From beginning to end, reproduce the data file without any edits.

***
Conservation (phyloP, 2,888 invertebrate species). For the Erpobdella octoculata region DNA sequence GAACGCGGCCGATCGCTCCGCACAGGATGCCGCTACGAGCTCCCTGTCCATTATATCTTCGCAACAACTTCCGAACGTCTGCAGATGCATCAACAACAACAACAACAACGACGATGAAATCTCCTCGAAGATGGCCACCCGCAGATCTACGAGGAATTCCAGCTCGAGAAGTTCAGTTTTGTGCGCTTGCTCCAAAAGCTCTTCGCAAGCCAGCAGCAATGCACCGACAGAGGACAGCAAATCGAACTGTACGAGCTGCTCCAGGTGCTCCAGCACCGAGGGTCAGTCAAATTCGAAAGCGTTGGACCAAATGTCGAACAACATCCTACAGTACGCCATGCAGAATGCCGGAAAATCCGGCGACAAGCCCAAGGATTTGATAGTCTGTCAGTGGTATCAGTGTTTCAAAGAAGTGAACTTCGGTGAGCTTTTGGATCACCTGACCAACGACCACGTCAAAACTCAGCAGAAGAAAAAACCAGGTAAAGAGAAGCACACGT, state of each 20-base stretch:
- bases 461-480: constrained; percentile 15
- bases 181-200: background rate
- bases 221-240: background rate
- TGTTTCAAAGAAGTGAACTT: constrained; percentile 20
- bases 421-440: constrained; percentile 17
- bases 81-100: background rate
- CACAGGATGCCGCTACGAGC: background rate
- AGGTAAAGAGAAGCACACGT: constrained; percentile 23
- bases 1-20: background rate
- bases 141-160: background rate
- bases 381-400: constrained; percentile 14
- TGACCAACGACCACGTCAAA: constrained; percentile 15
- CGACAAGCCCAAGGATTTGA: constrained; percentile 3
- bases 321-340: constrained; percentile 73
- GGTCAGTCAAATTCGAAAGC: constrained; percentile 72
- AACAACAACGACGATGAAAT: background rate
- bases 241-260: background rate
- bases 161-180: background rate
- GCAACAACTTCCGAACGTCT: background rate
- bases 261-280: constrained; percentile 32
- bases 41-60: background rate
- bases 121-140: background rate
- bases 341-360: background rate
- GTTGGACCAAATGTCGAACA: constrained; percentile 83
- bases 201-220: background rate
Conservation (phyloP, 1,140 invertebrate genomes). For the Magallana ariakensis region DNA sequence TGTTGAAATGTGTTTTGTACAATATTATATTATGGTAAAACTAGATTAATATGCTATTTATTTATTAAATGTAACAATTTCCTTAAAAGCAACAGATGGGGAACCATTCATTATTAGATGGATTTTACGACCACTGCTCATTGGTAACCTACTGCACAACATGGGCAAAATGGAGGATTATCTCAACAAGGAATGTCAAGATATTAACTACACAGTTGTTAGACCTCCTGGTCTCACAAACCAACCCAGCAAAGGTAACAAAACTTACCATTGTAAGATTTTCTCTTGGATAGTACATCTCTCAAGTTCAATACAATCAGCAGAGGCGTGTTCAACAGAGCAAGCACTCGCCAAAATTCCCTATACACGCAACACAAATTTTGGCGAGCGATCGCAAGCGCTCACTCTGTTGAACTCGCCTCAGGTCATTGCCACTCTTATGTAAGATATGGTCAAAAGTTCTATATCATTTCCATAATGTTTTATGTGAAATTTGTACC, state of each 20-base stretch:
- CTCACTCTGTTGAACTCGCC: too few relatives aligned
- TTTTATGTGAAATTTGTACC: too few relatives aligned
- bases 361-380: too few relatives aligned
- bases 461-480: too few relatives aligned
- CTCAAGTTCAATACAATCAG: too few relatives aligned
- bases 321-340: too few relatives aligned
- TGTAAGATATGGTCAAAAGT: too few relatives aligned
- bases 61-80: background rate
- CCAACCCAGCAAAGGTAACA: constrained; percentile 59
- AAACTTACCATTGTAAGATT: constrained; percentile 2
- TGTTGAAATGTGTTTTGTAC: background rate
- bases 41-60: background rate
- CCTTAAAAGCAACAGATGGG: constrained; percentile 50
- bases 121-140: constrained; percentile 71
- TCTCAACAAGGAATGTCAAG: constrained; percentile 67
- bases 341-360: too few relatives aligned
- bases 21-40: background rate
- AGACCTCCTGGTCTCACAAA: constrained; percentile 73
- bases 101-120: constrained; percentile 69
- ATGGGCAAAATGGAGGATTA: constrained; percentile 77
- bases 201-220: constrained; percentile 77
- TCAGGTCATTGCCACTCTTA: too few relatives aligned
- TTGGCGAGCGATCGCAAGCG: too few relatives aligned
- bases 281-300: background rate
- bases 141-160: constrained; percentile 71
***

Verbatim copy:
Conservation (phyloP, 2,888 invertebrate species). For the Erpobdella octoculata region DNA sequence GAACGCGGCCGATCGCTCCGCACAGGATGCCGCTACGAGCTCCCTGTCCATTATATCTTCGCAACAACTTCCGAACGTCTGCAGATGCATCAACAACAACAACAACAACGACGATGAAATCTCCTCGAAGATGGCCACCCGCAGATCTACGAGGAATTCCAGCTCGAGAAGTTCAGTTTTGTGCGCTTGCTCCAAAAGCTCTTCGCAAGCCAGCAGCAATGCACCGACAGAGGACAGCAAATCGAACTGTACGAGCTGCTCCAGGTGCTCCAGCACCGAGGGTCAGTCAAATTCGAAAGCGTTGGACCAAATGTCGAACAACATCCTACAGTACGCCATGCAGAATGCCGGAAAATCCGGCGACAAGCCCAAGGATTTGATAGTCTGTCAGTGGTATCAGTGTTTCAAAGAAGTGAACTTCGGTGAGCTTTTGGATCACCTGACCAACGACCACGTCAAAACTCAGCAGAAGAAAAAACCAGGTAAAGAGAAGCACACGT, state of each 20-base stretch:
- bases 461-480: constrained; percentile 15
- bases 181-200: background rate
- bases 221-240: background rate
- TGTTTCAAAGAAGTGAACTT: constrained; percentile 20
- bases 421-440: constrained; percentile 17
- bases 81-100: background rate
- CACAGGATGCCGCTACGAGC: background rate
- AGGTAAAGAGAAGCACACGT: constrained; percentile 23
- bases 1-20: background rate
- bases 141-160: background rate
- bases 381-400: constrained; percentile 14
- TGACCAACGACCACGTCAAA: constrained; percentile 15
- CGACAAGCCCAAGGATTTGA: constrained; percentile 3
- bases 321-340: constrained; percentile 73
- GGTCAGTCAAATTCGAAAGC: constrained; percentile 72
- AACAACAACGACGATGAAAT: background rate
- bases 241-260: background rate
- bases 161-180: background rate
- GCAACAACTTCCGAACGTCT: background rate
- bases 261-280: constrained; percentile 32
- bases 41-60: background rate
- bases 121-140: background rate
- bases 341-360: background rate
- GTTGGACCAAATGTCGAACA: constrained; percentile 83
- bases 201-220: background rate
Conservation (phyloP, 1,140 invertebrate genomes). For the Magallana ariakensis region DNA sequence TGTTGAAATGTGTTTTGTACAATATTATATTATGGTAAAACTAGATTAATATGCTATTTATTTATTAAATGTAACAATTTCCTTAAAAGCAACAGATGGGGAACCATTCATTATTAGATGGATTTTACGACCACTGCTCATTGGTAACCTACTGCACAACATGGGCAAAATGGAGGATTATCTCAACAAGGAATGTCAAGATATTAACTACACAGTTGTTAGACCTCCTGGTCTCACAAACCAACCCAGCAAAGGTAACAAAACTTACCATTGTAAGATTTTCTCTTGGATAGTACATCTCTCAAGTTCAATACAATCAGCAGAGGCGTGTTCAACAGAGCAAGCACTCGCCAAAATTCCCTATACACGCAACACAAATTTTGGCGAGCGATCGCAAGCGCTCACTCTGTTGAACTCGCCTCAGGTCATTGCCACTCTTATGTAAGATATGGTCAAAAGTTCTATATCATTTCCATAATGTTTTATGTGAAATTTGTACC, state of each 20-base stretch:
- CTCACTCTGTTGAACTCGCC: too few relatives aligned
- TTTTATGTGAAATTTGTACC: too few relatives aligned
- bases 361-380: too few relatives aligned
- bases 461-480: too few relatives aligned
- CTCAAGTTCAATACAATCAG: too few relatives aligned
- bases 321-340: too few relatives aligned
- TGTAAGATATGGTCAAAAGT: too few relatives aligned
- bases 61-80: background rate
- CCAACCCAGCAAAGGTAACA: constrained; percentile 59
- AAACTTACCATTGTAAGATT: constrained; percentile 2
- TGTTGAAATGTGTTTTGTAC: background rate
- bases 41-60: background rate
- CCTTAAAAGCAACAGATGGG: constrained; percentile 50
- bases 121-140: constrained; percentile 71
- TCTCAACAAGGAATGTCAAG: constrained; percentile 67
- bases 341-360: too few relatives aligned
- bases 21-40: background rate
- AGACCTCCTGGTCTCACAAA: constrained; percentile 73
- bases 101-120: constrained; percentile 69
- ATGGGCAAAATGGAGGATTA: constrained; percentile 77
- bases 201-220: constrained; percentile 77
- TCAGGTCATTGCCACTCTTA: too few relatives aligned
- TTGGCGAGCGATCGCAAGCG: too few relatives aligned
- bases 281-300: background rate
- bases 141-160: constrained; percentile 71